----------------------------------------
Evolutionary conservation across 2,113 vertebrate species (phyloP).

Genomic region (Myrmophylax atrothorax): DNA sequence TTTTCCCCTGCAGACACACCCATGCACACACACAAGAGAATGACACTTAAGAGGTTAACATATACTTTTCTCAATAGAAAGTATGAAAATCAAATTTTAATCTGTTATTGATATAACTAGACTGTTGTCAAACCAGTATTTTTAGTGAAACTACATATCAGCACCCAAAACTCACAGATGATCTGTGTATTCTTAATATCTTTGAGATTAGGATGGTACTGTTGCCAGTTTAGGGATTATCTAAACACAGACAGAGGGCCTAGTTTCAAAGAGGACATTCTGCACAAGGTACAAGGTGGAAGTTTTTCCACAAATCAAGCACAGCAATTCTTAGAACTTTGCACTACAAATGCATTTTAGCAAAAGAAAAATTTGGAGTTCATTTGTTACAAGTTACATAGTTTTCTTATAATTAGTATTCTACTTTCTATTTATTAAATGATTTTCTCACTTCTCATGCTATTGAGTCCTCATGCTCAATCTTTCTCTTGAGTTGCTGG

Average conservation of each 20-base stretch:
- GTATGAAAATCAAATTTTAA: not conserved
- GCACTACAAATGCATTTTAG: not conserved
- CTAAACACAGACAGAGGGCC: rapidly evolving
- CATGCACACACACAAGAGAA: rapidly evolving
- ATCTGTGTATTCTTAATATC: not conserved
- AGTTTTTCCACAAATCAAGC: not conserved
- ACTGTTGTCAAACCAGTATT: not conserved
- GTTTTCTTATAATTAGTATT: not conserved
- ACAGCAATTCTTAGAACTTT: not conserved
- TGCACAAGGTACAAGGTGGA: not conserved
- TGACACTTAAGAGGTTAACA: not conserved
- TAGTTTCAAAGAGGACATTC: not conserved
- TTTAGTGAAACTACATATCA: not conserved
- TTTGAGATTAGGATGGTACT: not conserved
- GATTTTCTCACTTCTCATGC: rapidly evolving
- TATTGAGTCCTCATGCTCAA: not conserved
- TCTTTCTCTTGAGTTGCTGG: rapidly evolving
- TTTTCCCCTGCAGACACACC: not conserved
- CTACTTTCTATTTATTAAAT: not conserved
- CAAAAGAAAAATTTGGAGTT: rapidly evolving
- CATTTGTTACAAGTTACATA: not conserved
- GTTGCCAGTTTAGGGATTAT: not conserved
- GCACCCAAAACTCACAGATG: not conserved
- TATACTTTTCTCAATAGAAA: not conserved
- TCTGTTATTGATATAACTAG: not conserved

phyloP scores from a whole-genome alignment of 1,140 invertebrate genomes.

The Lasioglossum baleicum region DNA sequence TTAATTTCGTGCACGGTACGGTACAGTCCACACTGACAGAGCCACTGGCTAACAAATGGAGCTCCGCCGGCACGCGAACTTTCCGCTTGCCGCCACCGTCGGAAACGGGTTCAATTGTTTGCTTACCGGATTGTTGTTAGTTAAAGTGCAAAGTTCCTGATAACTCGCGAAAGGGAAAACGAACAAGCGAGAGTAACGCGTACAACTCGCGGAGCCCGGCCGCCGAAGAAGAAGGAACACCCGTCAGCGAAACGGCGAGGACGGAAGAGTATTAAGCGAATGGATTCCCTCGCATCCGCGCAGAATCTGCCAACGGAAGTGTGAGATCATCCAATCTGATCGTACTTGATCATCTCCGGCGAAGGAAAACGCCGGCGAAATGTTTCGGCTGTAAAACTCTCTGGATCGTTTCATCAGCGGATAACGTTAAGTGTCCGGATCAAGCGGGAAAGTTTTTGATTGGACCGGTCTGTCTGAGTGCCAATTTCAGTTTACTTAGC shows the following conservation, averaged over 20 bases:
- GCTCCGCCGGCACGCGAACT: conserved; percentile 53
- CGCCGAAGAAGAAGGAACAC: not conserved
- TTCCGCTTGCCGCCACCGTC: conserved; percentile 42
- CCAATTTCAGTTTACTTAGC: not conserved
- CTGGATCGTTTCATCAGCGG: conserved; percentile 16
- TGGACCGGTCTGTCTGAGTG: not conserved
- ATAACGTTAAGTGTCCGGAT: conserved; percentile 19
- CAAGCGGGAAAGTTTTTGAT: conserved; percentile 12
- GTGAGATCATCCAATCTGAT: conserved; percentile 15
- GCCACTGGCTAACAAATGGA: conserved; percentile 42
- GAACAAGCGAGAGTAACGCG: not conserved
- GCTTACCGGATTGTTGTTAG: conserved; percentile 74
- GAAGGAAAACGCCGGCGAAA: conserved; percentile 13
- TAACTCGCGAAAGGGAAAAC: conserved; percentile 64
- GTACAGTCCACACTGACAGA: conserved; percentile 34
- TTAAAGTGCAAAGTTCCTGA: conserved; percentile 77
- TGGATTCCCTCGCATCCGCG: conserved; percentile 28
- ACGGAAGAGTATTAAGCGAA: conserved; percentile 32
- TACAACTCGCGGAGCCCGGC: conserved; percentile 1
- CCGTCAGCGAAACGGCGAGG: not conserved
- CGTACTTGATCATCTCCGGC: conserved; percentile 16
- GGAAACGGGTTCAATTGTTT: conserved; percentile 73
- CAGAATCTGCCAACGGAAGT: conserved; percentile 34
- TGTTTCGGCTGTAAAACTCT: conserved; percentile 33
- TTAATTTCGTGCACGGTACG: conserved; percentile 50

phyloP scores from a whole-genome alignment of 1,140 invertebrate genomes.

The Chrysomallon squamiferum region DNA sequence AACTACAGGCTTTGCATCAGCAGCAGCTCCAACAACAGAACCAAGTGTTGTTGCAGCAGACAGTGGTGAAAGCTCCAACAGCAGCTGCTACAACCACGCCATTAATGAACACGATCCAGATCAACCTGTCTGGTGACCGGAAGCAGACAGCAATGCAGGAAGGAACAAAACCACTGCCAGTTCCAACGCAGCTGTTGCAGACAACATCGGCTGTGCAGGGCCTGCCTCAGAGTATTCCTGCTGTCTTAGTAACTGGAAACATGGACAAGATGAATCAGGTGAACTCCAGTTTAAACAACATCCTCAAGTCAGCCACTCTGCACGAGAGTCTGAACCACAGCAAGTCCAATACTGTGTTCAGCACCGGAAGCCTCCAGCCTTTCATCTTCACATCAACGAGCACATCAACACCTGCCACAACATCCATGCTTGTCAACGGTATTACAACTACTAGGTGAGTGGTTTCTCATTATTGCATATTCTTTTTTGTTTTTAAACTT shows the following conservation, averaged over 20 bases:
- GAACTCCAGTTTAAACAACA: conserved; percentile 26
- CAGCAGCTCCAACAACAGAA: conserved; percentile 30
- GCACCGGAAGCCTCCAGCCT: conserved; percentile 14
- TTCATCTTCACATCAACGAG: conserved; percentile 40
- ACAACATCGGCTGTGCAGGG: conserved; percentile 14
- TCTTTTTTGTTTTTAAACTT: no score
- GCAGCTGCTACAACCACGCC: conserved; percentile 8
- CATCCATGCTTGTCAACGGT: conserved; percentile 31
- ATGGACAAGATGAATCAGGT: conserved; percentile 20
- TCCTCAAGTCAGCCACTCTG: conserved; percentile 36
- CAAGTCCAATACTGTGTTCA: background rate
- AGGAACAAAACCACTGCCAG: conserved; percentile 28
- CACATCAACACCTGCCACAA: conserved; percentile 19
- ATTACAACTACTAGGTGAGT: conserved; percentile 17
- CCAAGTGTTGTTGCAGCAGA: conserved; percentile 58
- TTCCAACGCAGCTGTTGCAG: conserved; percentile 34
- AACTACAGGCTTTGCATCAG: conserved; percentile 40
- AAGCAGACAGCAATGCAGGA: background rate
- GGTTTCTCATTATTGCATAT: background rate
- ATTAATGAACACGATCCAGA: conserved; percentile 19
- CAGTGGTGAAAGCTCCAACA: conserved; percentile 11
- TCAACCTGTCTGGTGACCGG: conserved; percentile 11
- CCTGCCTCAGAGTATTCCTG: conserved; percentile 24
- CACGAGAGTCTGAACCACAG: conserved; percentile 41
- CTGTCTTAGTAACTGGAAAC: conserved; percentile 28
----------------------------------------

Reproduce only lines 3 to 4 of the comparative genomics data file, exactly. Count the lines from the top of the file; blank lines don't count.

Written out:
Average conservation of each 20-base stretch:
- GTATGAAAATCAAATTTTAA: not conserved